Monday, August 31, 2009

In these great times

"In the beginning was the review copy, and a man received it from the publisher. Then he wrote a review. Then he wrote a book which the publisher accepted and sent on to someone else as a review copy. The man who received it did likewise. This is how modern literature came into being."

"Most critics write critiques which are by the authors they write critiques about. That would not be so bad, but then most authors write works which are by the critics who write critiques about them."

"A poem is good until one knows by whom it is."

"Most writers have no other quality than the reader: taste. But the latter has the better taste, because he does not write--and the best if he does not read."

-- Karl Kraus (1874-1936), tr. by Harry Zohn

I would argue that any amount of difficulty is justified in a poem: so too is any amount of simplicity, provided, in both cases, the poet is doing something sufficiently interesting and memorable with language. The problem with some accessible poetry is not its accessibility, but that it is verbally uninteresting. And some difficult post-modern poems are dull because they are de-personalised and samey, like Tolstoy's happy families. -- Carol Rumens; full article here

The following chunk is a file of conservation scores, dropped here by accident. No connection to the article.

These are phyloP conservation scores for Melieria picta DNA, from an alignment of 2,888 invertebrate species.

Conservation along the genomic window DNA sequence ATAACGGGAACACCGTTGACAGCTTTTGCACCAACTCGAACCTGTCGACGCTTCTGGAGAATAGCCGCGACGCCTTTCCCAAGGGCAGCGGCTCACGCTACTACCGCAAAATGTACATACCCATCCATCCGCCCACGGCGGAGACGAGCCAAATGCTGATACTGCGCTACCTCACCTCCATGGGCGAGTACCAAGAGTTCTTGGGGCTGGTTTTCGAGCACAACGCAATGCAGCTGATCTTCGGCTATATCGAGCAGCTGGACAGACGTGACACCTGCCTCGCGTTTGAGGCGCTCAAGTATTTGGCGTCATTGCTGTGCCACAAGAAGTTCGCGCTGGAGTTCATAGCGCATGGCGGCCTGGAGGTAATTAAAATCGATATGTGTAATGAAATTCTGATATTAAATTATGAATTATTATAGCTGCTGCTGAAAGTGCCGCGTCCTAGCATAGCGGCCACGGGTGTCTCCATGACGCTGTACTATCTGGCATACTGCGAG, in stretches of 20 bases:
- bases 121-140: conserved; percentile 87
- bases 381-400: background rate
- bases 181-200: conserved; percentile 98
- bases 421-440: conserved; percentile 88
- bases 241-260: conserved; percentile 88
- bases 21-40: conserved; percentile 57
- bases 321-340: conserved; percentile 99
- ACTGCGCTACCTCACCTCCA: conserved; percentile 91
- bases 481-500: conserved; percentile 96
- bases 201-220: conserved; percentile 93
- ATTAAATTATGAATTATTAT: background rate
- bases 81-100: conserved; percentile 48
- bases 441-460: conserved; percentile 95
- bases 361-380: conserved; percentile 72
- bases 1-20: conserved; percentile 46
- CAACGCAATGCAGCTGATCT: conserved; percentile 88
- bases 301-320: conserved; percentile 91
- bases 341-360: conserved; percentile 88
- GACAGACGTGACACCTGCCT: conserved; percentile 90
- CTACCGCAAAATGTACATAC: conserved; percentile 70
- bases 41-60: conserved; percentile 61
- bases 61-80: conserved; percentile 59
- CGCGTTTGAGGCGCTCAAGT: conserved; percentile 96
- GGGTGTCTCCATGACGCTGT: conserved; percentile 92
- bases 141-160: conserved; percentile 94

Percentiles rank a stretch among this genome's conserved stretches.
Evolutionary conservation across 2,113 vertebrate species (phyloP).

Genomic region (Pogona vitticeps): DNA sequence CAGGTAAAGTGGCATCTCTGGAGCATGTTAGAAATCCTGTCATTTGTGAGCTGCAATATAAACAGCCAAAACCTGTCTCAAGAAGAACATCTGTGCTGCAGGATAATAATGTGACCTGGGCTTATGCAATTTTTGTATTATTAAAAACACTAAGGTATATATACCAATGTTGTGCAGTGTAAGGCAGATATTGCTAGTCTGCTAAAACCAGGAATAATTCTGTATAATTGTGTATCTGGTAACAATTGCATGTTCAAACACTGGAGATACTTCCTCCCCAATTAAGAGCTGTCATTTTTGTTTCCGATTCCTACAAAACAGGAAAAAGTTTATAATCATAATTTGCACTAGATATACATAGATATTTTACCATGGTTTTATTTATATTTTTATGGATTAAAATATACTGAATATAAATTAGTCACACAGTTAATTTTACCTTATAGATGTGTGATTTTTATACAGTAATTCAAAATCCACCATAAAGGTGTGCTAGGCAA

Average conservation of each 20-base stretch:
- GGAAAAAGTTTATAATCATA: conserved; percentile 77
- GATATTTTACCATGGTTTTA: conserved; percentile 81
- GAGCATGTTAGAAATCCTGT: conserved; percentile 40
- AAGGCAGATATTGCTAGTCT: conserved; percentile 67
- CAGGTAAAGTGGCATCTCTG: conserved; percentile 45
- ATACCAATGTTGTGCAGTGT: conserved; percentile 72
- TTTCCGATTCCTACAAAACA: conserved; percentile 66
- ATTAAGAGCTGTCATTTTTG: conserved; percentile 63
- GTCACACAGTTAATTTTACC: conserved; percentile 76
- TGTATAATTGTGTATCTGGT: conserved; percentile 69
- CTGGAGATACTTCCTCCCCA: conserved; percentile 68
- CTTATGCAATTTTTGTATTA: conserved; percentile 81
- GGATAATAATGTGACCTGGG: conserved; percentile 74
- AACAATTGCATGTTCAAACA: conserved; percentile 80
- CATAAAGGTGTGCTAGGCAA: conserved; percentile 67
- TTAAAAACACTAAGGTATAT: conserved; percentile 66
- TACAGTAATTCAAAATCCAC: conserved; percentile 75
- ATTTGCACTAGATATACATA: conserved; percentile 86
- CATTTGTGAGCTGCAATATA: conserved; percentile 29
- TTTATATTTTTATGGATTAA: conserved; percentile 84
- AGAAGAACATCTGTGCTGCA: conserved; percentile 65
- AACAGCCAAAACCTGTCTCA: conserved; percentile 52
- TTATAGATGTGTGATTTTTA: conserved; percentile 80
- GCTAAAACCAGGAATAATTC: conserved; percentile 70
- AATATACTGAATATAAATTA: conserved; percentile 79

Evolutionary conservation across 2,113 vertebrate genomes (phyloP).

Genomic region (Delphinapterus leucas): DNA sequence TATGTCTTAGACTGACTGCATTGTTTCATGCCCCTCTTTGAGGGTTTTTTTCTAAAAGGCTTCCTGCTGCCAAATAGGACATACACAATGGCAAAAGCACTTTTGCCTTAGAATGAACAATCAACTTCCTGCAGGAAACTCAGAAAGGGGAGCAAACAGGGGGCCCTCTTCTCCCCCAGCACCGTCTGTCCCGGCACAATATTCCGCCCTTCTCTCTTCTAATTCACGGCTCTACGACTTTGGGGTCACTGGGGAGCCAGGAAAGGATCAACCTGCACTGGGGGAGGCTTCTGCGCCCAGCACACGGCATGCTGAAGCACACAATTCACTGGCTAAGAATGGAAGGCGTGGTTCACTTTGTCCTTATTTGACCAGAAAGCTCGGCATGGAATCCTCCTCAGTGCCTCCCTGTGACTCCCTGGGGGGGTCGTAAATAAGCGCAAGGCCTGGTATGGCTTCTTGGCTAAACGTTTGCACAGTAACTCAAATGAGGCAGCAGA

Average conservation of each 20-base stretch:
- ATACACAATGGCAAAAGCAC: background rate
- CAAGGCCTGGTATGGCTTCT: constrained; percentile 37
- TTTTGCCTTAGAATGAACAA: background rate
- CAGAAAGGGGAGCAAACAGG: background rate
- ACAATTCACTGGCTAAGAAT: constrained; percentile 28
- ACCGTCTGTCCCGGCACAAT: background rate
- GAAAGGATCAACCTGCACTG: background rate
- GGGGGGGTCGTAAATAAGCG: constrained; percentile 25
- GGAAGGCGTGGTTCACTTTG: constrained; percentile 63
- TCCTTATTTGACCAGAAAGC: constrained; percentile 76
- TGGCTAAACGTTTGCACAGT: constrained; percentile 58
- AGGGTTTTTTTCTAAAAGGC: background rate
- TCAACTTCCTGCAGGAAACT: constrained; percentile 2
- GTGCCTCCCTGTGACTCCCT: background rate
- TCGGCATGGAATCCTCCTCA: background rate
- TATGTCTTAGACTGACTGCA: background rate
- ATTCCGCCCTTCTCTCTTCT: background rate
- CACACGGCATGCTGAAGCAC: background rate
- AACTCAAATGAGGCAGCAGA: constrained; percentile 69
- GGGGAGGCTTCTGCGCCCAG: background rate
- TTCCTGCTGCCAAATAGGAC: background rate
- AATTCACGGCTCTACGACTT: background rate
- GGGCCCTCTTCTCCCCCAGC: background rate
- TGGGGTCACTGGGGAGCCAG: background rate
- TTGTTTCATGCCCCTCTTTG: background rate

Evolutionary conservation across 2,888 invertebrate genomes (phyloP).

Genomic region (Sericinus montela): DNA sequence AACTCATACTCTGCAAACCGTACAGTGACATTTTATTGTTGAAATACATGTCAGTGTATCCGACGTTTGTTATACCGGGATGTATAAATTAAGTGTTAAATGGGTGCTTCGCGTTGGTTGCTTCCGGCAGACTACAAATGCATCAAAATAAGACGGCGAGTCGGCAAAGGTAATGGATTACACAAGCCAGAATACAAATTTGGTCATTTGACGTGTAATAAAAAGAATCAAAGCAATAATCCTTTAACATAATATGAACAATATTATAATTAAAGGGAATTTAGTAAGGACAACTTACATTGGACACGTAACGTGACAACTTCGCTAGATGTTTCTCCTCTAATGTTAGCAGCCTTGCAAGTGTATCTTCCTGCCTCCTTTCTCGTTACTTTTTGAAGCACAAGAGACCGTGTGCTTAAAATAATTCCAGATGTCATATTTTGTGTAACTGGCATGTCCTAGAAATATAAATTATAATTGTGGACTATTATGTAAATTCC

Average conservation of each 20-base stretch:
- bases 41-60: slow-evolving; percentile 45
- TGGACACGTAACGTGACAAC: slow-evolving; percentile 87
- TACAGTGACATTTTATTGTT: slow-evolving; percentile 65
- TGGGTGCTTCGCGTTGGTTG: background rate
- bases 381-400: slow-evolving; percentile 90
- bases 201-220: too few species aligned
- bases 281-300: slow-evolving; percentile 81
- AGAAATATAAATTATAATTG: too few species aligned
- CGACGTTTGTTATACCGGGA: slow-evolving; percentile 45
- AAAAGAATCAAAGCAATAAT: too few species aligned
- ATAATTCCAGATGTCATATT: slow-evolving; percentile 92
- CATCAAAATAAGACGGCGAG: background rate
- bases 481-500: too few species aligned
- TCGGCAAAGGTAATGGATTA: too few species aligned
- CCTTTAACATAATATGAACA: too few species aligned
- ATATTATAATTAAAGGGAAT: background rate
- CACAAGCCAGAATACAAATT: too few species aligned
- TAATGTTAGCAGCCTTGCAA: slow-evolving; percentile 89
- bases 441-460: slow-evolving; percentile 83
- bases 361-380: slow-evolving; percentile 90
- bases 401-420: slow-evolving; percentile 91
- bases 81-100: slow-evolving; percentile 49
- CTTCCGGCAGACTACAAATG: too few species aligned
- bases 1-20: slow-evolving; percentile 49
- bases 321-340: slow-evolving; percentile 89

Pictured: Lesley Dill, Dress of Inwardness (2006), inspired by Emily Dickinson

1 comment:

Michael Robbins said...

I'll have whatever Harry Zohn was smoking.

A poem is good until one knows whom it's by.

Oh, look, English!